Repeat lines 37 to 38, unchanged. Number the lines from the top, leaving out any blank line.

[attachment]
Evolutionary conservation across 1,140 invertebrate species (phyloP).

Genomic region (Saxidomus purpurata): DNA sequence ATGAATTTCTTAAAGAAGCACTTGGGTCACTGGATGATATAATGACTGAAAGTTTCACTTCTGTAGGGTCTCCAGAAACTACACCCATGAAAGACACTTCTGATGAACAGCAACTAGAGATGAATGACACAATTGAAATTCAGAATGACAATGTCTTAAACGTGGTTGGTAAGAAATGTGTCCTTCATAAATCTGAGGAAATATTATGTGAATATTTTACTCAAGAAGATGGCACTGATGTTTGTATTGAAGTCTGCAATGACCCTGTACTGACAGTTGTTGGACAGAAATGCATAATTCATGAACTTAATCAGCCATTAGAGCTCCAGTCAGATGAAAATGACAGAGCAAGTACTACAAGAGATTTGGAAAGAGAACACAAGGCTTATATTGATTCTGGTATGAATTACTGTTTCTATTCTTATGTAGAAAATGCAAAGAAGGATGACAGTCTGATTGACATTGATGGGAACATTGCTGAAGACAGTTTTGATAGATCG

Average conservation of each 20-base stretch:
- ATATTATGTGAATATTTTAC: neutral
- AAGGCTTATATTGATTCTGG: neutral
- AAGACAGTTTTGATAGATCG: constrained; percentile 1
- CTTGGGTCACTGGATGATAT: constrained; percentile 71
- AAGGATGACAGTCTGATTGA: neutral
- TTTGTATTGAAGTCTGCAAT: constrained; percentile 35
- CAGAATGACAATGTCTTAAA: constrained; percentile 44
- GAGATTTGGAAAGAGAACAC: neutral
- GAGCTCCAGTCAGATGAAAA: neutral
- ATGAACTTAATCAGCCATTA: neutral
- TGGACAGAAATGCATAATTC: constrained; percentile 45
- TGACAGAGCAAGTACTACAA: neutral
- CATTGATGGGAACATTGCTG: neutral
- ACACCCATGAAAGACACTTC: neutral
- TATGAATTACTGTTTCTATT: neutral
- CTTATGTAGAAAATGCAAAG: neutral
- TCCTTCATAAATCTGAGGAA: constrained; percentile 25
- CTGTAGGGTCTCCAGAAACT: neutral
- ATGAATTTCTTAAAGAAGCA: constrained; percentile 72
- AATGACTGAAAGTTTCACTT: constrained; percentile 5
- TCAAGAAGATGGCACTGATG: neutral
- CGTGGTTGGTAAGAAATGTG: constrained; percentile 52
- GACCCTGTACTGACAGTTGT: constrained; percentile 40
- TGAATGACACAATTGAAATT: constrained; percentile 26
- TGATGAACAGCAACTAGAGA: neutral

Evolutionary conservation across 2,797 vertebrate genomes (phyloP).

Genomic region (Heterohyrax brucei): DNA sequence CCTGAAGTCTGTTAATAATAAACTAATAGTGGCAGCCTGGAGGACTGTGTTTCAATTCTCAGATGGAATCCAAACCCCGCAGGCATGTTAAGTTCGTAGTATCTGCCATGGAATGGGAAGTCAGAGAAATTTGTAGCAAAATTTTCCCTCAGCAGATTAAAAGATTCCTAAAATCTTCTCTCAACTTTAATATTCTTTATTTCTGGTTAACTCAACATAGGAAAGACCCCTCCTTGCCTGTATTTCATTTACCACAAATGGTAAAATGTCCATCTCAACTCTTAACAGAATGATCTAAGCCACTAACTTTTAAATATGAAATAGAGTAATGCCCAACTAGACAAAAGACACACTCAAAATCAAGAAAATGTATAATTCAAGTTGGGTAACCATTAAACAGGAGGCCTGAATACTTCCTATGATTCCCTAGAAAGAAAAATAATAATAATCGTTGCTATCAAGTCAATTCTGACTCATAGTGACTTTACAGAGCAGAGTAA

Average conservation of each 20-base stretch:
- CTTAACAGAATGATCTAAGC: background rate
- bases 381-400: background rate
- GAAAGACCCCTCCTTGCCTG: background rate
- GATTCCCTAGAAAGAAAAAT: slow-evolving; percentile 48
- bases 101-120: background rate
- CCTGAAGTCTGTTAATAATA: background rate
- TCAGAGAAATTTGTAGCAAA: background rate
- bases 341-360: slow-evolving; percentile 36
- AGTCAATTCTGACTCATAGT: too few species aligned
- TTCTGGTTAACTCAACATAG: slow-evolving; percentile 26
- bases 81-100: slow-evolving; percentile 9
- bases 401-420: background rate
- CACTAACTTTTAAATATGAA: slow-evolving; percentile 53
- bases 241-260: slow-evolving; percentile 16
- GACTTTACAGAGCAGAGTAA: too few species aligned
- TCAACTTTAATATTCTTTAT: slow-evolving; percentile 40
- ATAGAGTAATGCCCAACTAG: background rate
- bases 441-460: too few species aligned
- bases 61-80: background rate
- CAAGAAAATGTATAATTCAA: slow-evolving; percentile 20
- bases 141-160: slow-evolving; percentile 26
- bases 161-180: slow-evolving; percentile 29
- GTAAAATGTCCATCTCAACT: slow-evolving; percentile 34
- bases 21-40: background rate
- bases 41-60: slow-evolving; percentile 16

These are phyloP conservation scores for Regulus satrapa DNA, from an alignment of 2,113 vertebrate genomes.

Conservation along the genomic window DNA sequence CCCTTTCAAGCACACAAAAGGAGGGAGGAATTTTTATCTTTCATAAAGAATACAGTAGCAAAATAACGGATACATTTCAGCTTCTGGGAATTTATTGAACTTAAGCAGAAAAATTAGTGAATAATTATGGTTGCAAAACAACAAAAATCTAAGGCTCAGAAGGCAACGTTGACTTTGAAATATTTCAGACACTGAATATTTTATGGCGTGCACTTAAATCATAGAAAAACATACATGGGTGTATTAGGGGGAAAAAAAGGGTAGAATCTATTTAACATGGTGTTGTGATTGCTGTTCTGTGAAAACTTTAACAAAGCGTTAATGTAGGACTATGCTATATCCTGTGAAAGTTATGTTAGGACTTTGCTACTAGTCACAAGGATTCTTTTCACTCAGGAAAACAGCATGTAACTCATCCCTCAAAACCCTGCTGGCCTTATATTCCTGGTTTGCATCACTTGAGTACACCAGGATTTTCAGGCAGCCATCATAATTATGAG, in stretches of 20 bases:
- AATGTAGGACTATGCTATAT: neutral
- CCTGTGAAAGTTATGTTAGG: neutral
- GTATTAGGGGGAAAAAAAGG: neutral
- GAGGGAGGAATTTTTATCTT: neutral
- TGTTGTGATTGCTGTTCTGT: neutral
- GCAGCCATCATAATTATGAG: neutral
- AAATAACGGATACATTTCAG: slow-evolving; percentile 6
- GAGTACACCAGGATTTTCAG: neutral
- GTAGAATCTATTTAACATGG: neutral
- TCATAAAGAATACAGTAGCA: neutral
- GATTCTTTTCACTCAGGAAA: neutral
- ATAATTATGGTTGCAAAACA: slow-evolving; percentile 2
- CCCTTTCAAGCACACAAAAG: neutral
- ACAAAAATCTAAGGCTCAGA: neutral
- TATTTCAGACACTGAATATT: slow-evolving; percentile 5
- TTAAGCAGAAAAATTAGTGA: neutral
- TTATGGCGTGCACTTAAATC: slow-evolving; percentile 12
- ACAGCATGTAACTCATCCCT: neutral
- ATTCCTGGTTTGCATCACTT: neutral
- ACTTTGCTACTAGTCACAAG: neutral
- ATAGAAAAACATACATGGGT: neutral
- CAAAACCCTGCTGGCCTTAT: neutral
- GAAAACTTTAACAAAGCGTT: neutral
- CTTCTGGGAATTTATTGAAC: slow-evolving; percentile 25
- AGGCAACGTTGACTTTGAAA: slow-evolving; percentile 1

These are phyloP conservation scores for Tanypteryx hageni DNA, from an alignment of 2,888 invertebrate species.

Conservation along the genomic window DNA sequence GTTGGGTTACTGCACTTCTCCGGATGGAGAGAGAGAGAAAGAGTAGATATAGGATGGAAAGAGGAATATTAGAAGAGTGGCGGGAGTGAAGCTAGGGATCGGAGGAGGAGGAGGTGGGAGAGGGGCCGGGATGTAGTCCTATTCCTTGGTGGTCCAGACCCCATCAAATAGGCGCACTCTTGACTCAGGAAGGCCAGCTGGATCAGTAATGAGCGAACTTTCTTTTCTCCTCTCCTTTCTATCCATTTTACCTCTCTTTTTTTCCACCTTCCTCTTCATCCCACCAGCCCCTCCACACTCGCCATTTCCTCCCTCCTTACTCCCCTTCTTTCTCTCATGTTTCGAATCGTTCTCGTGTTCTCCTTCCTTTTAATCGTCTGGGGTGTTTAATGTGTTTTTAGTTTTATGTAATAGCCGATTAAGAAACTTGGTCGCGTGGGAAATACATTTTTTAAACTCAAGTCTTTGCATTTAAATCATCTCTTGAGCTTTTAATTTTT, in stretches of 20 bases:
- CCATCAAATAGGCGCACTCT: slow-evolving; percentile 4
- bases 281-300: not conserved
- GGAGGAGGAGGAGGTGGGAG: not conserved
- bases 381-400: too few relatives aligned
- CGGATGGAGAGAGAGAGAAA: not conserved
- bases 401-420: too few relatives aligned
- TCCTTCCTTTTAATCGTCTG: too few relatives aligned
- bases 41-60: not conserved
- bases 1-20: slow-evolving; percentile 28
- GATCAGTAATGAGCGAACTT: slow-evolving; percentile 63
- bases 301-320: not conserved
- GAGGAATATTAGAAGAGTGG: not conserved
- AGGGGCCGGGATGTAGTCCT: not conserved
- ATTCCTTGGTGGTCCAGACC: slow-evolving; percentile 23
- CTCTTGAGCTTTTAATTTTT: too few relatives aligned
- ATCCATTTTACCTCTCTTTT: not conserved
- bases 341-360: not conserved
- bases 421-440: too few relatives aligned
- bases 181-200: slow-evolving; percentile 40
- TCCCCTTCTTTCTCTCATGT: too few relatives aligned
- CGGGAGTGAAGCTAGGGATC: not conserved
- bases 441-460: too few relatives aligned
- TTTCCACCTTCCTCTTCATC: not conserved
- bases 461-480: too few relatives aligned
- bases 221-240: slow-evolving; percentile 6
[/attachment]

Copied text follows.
- CCTGAAGTCTGTTAATAATA: background rate
- TCAGAGAAATTTGTAGCAAA: background rate